When I was in 6th grade, I used to run – no, sprint – home from school to watch a television program called The Urban Peasant on PBS. Mind you, I am not a runner. The show started at 3 p.m., about two minutes after I got out of school. I would throw my backpack on the couch, out of breath, anxious to catch James Barber for a blissful half hour of what I thought was the ultimate in after-school programming. When my parents finally got cable, it wasn’t long before my Food Network obsession was born. I slowly went from watching on the couch to creating in the kitchen, indulging my ever-expanding interest in all things culinary. While I was eager to start inventing new recipes and trying out wacky flavor combinations, my mom was always the one teaching me the basics: leave the lid slightly open when you are roasting chicken in the oven so that the chicken will brown; only sift the flour for cakes, not cookies; don’t keep opening the oven when something’s cooking!
A few years ago, however, after suffering from an unidentified bug that left her not wanting to eat much of anything, my mom saw a doctor. She had blood work done and received a diagnosis of several food sensitivities, including sugar, wheat, egg, dairy and yeast. Being that food sensitivities are supposedly hereditary, and that I had been having some health problems myself, the doctor wanted to see me next. I put off the visit for months, imagining the awfulness that would be finding out I couldn’t eat the things I loved most in the world. When I finally did go, the doctor confirmed what I had long suspected: I had become my mother – well, I had inherited her food sensitivities, at least.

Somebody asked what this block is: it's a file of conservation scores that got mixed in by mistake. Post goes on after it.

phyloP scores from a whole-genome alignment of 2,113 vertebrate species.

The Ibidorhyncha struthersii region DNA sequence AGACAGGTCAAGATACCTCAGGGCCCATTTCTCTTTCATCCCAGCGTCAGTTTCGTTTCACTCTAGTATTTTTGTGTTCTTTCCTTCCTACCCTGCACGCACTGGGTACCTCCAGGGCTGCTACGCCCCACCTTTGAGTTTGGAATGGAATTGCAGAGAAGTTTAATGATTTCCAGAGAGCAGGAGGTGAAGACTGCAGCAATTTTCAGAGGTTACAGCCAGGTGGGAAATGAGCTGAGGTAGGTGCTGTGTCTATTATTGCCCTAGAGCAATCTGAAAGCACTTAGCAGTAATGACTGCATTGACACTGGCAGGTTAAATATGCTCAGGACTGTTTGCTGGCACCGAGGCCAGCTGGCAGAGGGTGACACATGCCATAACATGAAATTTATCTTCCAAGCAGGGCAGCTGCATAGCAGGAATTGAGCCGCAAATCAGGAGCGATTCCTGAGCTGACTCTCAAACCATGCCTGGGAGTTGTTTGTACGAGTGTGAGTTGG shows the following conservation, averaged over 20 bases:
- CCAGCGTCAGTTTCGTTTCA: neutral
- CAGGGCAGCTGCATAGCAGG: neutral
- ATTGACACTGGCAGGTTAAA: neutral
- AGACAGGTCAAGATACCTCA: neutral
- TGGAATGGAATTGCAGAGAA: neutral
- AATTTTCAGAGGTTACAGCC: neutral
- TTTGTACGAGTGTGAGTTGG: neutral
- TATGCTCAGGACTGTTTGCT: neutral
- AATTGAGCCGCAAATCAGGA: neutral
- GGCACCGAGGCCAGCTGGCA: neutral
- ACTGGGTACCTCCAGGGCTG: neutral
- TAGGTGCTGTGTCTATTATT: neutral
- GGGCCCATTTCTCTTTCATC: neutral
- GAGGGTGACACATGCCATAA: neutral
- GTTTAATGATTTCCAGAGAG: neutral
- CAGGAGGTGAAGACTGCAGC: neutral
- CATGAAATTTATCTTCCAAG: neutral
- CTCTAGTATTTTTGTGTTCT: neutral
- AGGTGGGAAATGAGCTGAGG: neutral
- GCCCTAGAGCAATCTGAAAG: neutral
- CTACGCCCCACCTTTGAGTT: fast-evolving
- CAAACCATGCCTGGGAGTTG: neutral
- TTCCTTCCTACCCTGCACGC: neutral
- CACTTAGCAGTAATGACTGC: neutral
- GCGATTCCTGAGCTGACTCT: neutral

My mom survived the first Thanksgiving of her new life, eating plain turkey and boiled potatoes with no complaints (though she didn’t seem entirely happy about it, either). I feared I would not be so strong. How did I – the girl who lived and breathed for food – become plagued with something that would force me to quit food as I knew it and start fresh? I felt defeated. That is, until I realized, thanks to my non-professional training, that I had the tools in the kitchen to adapt my favorite foods to my new diet.
And so I started over. I began to put my knowledge of cooking into discovering new, delicious recipes that I could eat without harming my health or wreaking havoc on my stomach.
In 2010, I took an Animal Law class during my final semester in law school and it changed my life (here’s why). Now, my blog is 100% vegan, gluten-free and refined sugar-free. I am on a mission to create healthful recipes for people who, like me, cannot tolerate gluten and still want to eat a healthful vegan diet (Pssst, it’s not that hard).
I should also mention that in my “regular life”, I am an attorney. I practice Social Security Disability and Veterans Disability in the Detroit area. I am also a huge musical theater geek and could listen to Broadway musicals for hours on end. I am a University of Michigan alum and love Michigan sports, so — GO BLUE!